Olympic gold medalist shares her story at library
There were no guarantees when Micki King continued her Olympic journey to pursue a gold medal at the 1972 Games in Munich, Germany. Yet after breaking an arm and falling short of the podium during the 1968 Games, King knew she at least had to try.
The now-retired former University of Kentucky assistant athletics director shared her story during Coffee Club at the Woodford County Library last Friday, Aug. 3.
“Wow, this is fun for me,” King says laughing. “I guess I like bragging about myself.”
Besides sharing memories of competing in the Olympics, crying after receiving her medal (with her name misspelled Nicki) and her role in helping to break ground for women in diving, King discussed two history-changing events.
American gold medalist Tommie Smith and bronze medalist John Carlos each raised a black-gloved fist in protest during the National Anthem of their medal ceremony in ’68.
“It was a national protest to bring attention to the awful stuff that was going on at home” during the tumultuous 1960s, King says.
She also shared her thoughts about the ’72 Games moving forward under the cloud of Palestinian terrorists taking 11 Israeli athletes hostage and then killing them.
“That bubble (separating politics and the Games) was totally burst open – and the Olympics have never been the same since that happened in Munich,” says King, 74.
She no longer dives, but still appreciates what she accomplished in Munich more than four decades ago. “That day,” she says, “I was the best in the world…”
Growing up in Michigan, King says her family spent their summers on a lake having “a blast.” She and her sister, along with two cousins, learned to scuba dive, swam alongside fish and searched for sunken treasures during those summers.
Girls’ Night at the local YMCA was an opportunity for a 10-year-old King to get into the water during long, cold, boring winters in Pontiac, she says.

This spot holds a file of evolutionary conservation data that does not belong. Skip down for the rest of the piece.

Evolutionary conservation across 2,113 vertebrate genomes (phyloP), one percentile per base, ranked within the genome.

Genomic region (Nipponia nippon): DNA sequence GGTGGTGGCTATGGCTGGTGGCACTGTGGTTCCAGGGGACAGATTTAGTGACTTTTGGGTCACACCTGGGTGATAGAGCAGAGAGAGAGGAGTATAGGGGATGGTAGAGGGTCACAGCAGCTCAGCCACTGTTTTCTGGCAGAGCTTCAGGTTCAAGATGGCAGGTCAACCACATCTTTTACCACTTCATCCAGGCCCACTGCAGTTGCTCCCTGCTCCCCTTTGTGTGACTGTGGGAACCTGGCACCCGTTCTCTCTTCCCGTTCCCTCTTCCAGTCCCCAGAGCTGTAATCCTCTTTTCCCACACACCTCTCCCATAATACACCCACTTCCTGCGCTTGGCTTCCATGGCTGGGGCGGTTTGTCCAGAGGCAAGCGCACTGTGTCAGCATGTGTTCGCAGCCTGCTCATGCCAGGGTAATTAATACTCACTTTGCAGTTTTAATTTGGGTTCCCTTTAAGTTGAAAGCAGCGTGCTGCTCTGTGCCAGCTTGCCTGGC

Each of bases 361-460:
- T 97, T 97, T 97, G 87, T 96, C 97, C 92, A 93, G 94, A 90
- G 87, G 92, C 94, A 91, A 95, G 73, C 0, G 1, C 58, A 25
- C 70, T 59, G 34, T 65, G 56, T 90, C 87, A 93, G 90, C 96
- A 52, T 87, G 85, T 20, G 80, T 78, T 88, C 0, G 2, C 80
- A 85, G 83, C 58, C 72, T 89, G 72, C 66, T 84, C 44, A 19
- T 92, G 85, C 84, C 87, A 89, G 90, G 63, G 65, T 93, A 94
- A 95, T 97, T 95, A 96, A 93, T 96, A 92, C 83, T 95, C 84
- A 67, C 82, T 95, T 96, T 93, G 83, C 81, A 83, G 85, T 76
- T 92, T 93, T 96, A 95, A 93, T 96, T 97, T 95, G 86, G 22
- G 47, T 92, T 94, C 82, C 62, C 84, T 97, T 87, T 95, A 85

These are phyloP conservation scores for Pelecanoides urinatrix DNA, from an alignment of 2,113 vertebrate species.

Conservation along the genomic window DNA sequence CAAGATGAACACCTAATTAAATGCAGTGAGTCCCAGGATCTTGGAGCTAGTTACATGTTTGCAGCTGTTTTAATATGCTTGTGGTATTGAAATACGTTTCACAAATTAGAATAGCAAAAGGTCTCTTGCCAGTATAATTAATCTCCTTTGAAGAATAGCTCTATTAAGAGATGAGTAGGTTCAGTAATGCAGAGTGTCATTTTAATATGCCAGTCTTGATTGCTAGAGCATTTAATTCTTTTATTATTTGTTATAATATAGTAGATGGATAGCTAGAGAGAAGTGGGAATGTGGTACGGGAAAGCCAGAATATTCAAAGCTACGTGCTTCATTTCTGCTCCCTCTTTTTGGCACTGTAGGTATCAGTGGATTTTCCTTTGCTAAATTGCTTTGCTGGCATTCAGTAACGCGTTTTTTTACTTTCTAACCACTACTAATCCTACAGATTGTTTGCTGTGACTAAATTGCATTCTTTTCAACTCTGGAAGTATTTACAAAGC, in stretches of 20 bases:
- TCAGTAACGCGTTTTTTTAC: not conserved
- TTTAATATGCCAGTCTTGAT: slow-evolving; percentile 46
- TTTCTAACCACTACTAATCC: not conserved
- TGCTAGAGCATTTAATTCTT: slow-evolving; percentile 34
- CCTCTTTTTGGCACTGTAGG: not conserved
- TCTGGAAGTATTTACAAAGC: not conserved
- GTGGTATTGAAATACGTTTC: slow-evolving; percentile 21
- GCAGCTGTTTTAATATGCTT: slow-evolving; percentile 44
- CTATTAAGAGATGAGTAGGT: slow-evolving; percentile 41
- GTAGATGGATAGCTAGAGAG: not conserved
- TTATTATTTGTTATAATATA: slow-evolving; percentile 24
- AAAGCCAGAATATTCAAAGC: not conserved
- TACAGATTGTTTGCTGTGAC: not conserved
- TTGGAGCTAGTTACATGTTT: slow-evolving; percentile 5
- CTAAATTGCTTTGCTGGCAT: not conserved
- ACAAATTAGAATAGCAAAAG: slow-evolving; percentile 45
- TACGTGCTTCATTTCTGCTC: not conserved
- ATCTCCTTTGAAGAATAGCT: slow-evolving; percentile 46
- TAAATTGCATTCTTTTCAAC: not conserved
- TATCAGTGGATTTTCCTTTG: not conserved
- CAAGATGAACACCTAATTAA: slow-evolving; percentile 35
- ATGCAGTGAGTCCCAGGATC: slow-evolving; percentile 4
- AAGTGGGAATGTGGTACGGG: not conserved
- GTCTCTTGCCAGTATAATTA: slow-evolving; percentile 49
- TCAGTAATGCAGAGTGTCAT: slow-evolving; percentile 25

The horrendous smell of chlorine hit her as she entered the YMCA’s pool area. She didn’t know what to expect, but says, “I didn’t expect antiseptic.”
“I could see the bottom (of the pool). There wasn’t any fish. There wasn’t any seaweed growing there,” King remembers, “… What’s the fun of this?”
The only interesting thing she saw was a diving board at the other end of the pool. Doing flips and having fun playing on the board would consume her winters for the next five years.
Formal training did not begin until age 15 when a lifeguard (a high school diver – one of only a few black divers in the sport), “started kind of coaching” King and some of the other girls, she says.
King, who will never forget telling her mom, “I did a front somersault tuck today,” says, “Had this young man not been the lifeguard that year, how different would my life be?”
Soon, she was competing in AAU diving meets and earning scores. But this was the 1950s and ‘60s – before Title IX – so there were no high school dive teams for girls.
Fortunately, the coach of the boys’ team allowed King to practice with his team for her AAU meets, but she couldn’t represent her high school. “After all of their meets,” she remembers, “I had the privilege – and I was so danged proud of this… of picking up the towels after the boys… because I was a part of the team.”
By 1962, King was making the difficult decision to continue her education as a student and a diver at the University of Michigan instead of Michigan State University, where her friends were going. She still remembers her parents telling her, “If you want to be a diver, you need to go where the coach was…”
U of M Coach Dick Kimball, an NCAA springboard champion and pro diving champion, became her mentor over the next four years. “That’s one thing that I think that Coach Kimball taught me is that high degree of difficulty,” says King. Her dives were typically more difficult than her competitors so she had a better chance to earn a higher score.
“I pioneered a couple dives,” she continues. “… I was the first woman off the 10 meter – 30-foot high… (springboard) to ever do a back one-and-half somersault, two-and-a-half twist.”
After graduating from the University of Michigan in 1966, King joined the United States Air Force with an ROTC attachment at U of M where she could continue her training under Coach Kimball leading up to the 1968 Olympic Games in Mexico City. For her, she says, “The moon and the stars lined up once more.”
Remarkably while competing against the best divers in the world in the ’68 Olympics, King was ahead going into the final round of dives.
She broke her arm on the board during her second-to-last dive and dropped to fourth place after her final dive – self-described as her “spaghetti dive.”
“So I went home with a cast on my arm for a souvenir instead of a medal,” King says.
It was four more years before she found redemption at the 1972 summer Olympics in Munich – winning gold in the three meter springboard diving event.